I have debated whether or not to post anything about this unforseen Phase 3, heretofore known as The Tristen Phase. It’s deeply personal and uses words that probably causes more alarm than I am actually feeling. I am surprisingly calm about all of this. I even managed to enjoy the MRI (FYI if you ever have to get an MRI practice meditation, it helped me stay calm and barely even notice the loud banging noise). So why am I posting this now? Two reasons.

One. It is the easiest forum I have to update everyone. I have been facing the best problem in the world: having too many people who care about me. I am truly lucky to have so many people want to know how I’m doing and wishing me well. But it honestly does get exhausting, getting reminders almost daily that something is wrong with me and having to constantly retell what is going on. This way I can write it here and everyone gets the update at once.

Two. This is part of my journey. It is not why I started this blog and it is not about travel, but it is about life. I made the decision to travel at a time when I didn’t have any medical hinderance, knowing that the future was unpredictable. The future did not let me down, I could not have predicted this. So if anyone is reading this not because you know me but because you happened upon my blog for the travel stories (and managed to read this far into this long-winded post), take this as a reminder to go now. You never know what will happen so make that dream your reality.

When I found out I had a sarcoma… Well first I cried a little, I mean come on it’s cancer it’s scary shit… But then I realized that it came at a time when I could handle it. If I had found this out when the pain started at 19 years old I would have freaked out. Who knows what would have happened with school, how that would have affected my career or ability to travel. Having it now at 29 (which, by the way, is the typical age these things show up) I have done everything I wanted to do in my 20’s and I am okay to stay here and deal with this. Of course it would be better to never have to deal with this, but apparently life was going too well for me and the universe decided I needed some balance.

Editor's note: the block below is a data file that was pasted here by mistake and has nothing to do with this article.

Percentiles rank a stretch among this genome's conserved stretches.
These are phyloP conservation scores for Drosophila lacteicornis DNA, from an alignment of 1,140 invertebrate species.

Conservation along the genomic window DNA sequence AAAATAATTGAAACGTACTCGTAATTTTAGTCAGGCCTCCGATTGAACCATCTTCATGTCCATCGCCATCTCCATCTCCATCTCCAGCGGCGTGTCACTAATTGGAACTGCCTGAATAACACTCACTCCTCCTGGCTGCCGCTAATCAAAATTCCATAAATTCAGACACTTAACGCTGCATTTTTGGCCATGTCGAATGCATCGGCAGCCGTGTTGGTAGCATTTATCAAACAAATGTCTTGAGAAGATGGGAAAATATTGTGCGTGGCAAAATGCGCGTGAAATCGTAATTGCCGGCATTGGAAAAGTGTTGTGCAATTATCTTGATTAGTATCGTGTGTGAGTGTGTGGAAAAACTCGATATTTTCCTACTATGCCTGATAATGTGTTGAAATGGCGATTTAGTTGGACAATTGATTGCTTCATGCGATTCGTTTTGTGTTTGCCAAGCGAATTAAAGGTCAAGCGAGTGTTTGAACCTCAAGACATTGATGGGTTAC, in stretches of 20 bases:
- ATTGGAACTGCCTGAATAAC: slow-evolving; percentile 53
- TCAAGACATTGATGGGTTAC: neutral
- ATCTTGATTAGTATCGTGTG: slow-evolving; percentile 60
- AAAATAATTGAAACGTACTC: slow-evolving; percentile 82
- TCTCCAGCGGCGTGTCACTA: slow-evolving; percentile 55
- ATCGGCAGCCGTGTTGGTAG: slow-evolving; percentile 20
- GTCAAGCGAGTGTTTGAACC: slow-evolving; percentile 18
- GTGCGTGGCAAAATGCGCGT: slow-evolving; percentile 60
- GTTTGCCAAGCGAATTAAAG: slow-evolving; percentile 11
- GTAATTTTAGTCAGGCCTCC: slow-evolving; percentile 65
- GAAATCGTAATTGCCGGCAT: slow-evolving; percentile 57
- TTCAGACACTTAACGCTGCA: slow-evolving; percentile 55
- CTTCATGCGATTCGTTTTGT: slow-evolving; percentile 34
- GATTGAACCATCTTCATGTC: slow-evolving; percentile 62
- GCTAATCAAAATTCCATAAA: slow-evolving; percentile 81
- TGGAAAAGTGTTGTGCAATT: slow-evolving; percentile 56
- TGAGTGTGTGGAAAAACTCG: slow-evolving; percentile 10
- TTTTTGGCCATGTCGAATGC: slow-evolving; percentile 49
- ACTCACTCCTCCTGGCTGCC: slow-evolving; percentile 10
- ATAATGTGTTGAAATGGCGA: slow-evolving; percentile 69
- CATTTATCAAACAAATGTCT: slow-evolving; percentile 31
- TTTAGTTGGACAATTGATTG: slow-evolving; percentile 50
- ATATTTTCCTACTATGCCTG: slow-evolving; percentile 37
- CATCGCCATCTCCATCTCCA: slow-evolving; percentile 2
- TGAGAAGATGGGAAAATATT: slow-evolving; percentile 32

So there it is. I don’t know how much I will write about what’s going on with Tristen and me. The idea is that I will use this as a forum to update everyone, so if you want to check in on me please look here first. I have surgery on Monday 8/15 and will be in the hospital for 2 nights. Recovery will be 4-6 weeks in Vermont. I can’t promise frequent or timely updates so please be patient.

And lastly, no, they won’t let me keep Tristen and put him in a bottle of mezcal. I know, I’m disappointed too.

The Sun Will Always Rise Again

If I have found one constant around the world it is this simple fact: the sun will always set, and it will always rise again.

I have watched the sun set over the Pacific Ocean, the Atlantic Ocean, the Indian Ocean, the Caribbean Sea, the Mediterranean Sea, the Andaman Sea, Lake Yamanaka, Laguna Bacalar, the Wörthersee, and the Amazon River. I have watched it rise over the Himalayas, the Kaikoura Ranges, Mount Rinjani, Volcan de Agua, the boulders in Hampi, the Temples of Angkor, the Temples of Bagan, the skyline of downtown San Francisco, and the rolling hills of Vermont.

The end of the day, the beginning of one. Sunsets and sunrises are events that encourage reflection, or at the very least taking a pause and admiring the beauty of nature. Sunsets are beautiful scenes, but I have discovered a personal preference for sunrises. The start of something new. The chance to begin again. When the sun sets on one phase, it rises on another.

If I have found one preference around the world it is this: I like the mountains.

Anyone who has read my posts over the past two years knows my affinity for rocky terrain. I love a good beach trip as much as anyone, but I can only last there for so long. Put me in a tiny mountain village, surrounded by nature so impressive all you can do is look up, and I will be happy. If there is water near by – a lake surrounded by hills, for example – I may never leave. From my family’s roots in Vermont and Austria to my homes in San Francisco and Antigua to some of my favorite travel destinations in New Zealand and Myanmar and Japan, the constant is mountains, often accompanied by water.

So it should be no surprise that, two days before leaving Antigua, two days before I uprooted a life in search of the next adventure, I got another tattoo memorializing all of this. Two years of travel, two years of not knowing where I would end up next, two years of the sun setting on one place and rising on another, in a lifetime of the sun setting on one phase and rising on another. My Antigua phase was over. My Travel Abrodge felt like it was coming to an end. I was hoping to return to stability, a hope I never knew I would want again but there it was. My sun was setting on my nomadic life. But it will rise again on another.